Traditionally, the leaders of political parties in Western countries that have embarked on the fight against climate change have struggled to communicate the urgency of the task of spending billions of dollars to fight what has at times been a vague threat. future. This has offered openings for conservative climate change skeptics to oppose big-ticket remedies to reduce the carbon emissions that cause global warming.

But Biden has always presented his climate plans not as an environmental crusade but as a massive employment program, promising the creation of a next-generation economy that will exceed current employment and job losses in high-demand industries. carbon content. And now he has toughened his rhetoric by highlighting a wave of storms, floods, wildfires and droughts to claim that the effects of climate change are happening in real time all over the United States and must be fought with immediate action.

“We’re out of time,” Biden said.

“We can’t really go back, but we can prevent it from getting worse,” he said on Tuesday, describing global warming as “everyone’s crisis.”

“Category 6” hurricane warning

Along with sweeping changes to make the economy fairer for working Americans and to expand the social safety net, climate change is a top priority for the Biden administration.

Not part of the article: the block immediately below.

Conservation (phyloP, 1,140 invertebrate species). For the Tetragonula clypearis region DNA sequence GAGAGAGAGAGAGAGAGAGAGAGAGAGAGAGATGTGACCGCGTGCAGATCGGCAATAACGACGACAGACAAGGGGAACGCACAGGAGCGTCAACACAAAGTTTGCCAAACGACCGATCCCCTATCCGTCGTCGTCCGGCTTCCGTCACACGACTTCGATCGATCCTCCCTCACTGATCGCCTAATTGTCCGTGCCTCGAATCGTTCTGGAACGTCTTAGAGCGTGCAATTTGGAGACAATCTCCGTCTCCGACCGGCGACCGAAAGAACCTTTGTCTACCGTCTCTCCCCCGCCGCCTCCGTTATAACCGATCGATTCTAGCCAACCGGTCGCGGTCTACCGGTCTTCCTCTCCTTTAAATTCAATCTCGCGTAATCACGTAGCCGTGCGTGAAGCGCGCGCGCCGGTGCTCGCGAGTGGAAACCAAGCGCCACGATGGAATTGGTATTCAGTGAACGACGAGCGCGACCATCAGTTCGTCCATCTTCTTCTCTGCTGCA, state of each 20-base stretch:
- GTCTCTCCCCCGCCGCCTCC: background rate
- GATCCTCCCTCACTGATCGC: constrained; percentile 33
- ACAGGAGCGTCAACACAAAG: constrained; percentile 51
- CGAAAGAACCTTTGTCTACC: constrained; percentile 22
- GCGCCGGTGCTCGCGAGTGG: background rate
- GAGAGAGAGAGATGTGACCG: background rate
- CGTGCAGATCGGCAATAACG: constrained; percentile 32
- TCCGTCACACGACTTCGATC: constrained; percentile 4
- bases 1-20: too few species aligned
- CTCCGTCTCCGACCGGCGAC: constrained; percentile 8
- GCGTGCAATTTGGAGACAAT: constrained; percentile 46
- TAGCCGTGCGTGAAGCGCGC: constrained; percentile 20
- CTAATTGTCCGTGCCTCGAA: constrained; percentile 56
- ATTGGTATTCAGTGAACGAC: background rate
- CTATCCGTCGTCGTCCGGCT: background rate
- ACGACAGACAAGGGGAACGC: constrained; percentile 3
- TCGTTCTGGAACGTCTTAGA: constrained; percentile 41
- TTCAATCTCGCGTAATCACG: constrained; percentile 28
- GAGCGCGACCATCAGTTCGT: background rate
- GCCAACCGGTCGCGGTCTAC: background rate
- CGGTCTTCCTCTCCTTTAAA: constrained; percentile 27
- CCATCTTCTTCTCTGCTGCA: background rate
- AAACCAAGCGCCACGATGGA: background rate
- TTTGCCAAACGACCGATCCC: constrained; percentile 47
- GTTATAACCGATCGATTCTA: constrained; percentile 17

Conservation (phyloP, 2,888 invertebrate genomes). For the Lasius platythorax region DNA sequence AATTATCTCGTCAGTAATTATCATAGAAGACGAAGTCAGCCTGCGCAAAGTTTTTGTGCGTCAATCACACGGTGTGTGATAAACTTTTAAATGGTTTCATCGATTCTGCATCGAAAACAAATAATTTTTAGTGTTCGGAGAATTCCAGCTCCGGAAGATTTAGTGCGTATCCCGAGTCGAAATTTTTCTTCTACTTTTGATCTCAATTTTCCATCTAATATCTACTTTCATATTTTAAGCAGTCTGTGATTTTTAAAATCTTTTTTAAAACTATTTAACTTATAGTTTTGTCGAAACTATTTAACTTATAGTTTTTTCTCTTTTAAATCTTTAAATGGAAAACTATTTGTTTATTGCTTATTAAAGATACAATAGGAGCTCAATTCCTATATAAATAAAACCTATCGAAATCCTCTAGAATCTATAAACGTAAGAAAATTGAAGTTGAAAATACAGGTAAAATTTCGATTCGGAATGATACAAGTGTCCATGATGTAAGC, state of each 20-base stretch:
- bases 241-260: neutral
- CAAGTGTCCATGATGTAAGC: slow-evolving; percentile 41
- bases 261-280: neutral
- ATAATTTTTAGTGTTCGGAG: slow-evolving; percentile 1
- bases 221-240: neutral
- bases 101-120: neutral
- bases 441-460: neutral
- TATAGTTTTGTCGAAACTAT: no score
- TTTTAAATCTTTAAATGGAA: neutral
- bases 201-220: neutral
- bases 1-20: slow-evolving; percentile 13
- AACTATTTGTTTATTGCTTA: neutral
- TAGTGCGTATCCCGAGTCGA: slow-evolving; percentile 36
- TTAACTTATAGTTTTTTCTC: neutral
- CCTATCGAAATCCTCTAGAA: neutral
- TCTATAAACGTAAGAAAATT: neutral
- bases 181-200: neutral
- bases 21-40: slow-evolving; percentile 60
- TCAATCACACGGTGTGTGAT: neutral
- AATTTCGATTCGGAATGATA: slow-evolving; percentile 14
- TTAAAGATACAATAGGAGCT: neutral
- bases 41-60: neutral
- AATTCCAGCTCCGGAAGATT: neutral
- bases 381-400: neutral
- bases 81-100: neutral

Billions of dollars spent on climate projects are included in the $ 3.5 trillion spending plan that might otherwise have been contained in separate climate bills. This strategy is designed to push through agendas with a parliamentary device known as reconciliation that can be used for budget measures and can avoid the obstructionist blockade tactics of Senate Republicans.

The climate is also a cornerstone of Biden’s ambition to restore US leadership on the world stage after ex-President Donald Trump alienated US allies – as well as helping rehabilitate his own image afterwards. the chaotic withdrawal from Afghanistan.

The president has joined the Paris climate agreement from which his predecessor had withdrawn and on Tuesday he announced that he would take an important symbolic step by going to the United Nations Climate Conference in Scotland in November . To give credibility to his bid for world leadership and to pressure other world powers to take economically painful measures to cool a warming planet, Biden hopes to wield a flurry of new climate measures recently passed by Congress. The bills are also crucial to the United States’ commitment to reduce greenhouse gas emissions by 50 to 52 percent from 2005 levels.